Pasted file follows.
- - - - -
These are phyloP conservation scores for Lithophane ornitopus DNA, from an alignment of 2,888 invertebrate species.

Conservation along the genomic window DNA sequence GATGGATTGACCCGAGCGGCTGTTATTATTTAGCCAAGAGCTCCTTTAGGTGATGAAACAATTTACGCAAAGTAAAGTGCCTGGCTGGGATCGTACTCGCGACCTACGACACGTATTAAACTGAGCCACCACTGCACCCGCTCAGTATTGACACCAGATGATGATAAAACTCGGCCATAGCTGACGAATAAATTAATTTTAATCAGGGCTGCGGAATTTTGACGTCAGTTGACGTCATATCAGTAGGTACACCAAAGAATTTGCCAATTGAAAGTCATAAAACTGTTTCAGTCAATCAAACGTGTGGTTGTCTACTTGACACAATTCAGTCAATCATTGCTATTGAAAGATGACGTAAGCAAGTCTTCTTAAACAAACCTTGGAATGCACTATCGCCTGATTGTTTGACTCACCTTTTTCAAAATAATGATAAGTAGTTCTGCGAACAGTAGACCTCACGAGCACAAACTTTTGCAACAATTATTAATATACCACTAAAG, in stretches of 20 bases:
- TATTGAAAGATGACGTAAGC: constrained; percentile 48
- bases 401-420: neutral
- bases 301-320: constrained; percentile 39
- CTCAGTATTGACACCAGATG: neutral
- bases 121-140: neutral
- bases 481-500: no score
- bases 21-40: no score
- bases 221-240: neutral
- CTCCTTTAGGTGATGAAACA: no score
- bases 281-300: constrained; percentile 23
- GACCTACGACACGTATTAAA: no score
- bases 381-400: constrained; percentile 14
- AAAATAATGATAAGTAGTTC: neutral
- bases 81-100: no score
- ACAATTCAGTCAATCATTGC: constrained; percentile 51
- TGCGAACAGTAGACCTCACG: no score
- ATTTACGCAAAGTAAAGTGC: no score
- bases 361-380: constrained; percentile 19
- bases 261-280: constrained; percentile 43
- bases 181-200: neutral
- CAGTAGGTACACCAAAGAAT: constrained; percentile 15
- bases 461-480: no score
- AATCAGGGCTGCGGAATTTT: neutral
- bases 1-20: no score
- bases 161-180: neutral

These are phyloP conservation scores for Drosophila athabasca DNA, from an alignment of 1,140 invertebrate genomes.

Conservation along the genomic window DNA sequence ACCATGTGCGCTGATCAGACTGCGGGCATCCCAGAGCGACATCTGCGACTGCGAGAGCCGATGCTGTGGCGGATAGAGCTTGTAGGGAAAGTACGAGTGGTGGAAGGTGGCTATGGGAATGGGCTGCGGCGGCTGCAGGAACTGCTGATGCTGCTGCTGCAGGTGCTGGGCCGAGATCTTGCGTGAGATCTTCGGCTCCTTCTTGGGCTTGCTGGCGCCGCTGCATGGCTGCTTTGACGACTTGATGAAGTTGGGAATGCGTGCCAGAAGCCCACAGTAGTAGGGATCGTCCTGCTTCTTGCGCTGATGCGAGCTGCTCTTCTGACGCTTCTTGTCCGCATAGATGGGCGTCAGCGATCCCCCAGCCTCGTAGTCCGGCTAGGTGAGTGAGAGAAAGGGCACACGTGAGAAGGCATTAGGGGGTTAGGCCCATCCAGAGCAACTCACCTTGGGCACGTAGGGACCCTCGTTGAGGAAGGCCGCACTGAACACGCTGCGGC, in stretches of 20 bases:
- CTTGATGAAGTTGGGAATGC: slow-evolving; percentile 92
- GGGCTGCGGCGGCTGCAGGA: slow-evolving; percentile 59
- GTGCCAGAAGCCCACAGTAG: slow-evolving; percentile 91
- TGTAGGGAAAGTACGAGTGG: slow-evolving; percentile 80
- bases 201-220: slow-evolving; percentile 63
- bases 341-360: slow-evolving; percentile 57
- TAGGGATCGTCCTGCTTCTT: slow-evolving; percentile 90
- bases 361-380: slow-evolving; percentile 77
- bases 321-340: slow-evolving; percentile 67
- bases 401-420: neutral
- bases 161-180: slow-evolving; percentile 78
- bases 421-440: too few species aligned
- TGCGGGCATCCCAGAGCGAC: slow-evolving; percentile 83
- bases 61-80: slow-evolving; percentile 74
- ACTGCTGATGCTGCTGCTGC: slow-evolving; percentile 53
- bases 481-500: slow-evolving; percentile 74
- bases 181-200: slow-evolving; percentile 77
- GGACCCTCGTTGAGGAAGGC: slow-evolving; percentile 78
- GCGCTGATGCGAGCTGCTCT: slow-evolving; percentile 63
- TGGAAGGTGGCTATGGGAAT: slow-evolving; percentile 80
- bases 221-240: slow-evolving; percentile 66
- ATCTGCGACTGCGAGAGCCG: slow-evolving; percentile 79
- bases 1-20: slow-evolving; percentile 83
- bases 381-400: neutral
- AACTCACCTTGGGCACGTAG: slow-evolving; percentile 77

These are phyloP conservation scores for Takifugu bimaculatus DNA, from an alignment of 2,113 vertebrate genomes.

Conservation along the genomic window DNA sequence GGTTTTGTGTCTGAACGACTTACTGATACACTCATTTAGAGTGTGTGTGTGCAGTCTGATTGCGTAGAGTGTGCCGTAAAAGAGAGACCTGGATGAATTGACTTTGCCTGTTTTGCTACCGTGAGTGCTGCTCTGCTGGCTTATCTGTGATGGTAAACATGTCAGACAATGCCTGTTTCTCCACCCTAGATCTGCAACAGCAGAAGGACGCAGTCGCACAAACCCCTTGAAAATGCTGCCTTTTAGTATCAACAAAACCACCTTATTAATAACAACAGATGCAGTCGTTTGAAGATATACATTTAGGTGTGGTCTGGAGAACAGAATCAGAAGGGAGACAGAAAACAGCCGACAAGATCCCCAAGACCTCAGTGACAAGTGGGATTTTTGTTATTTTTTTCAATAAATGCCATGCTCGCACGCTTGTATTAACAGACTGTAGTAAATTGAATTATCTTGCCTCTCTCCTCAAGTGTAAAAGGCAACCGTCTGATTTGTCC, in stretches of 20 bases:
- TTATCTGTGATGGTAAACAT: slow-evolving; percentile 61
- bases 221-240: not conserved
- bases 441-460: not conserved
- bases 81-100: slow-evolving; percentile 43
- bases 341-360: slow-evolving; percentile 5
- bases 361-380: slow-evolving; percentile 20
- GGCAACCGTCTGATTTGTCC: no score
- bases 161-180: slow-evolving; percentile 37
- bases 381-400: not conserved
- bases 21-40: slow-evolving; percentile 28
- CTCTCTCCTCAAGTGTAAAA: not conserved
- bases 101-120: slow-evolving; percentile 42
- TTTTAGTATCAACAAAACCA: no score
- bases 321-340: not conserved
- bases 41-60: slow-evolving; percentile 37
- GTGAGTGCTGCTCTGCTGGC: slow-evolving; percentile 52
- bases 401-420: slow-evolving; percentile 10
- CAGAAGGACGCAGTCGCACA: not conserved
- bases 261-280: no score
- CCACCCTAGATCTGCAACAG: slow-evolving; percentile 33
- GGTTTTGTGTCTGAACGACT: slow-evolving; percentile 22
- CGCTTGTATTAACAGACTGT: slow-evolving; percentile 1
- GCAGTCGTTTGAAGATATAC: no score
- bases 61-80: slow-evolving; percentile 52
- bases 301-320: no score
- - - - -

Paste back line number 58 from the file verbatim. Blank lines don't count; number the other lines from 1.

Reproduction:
- bases 221-240: not conserved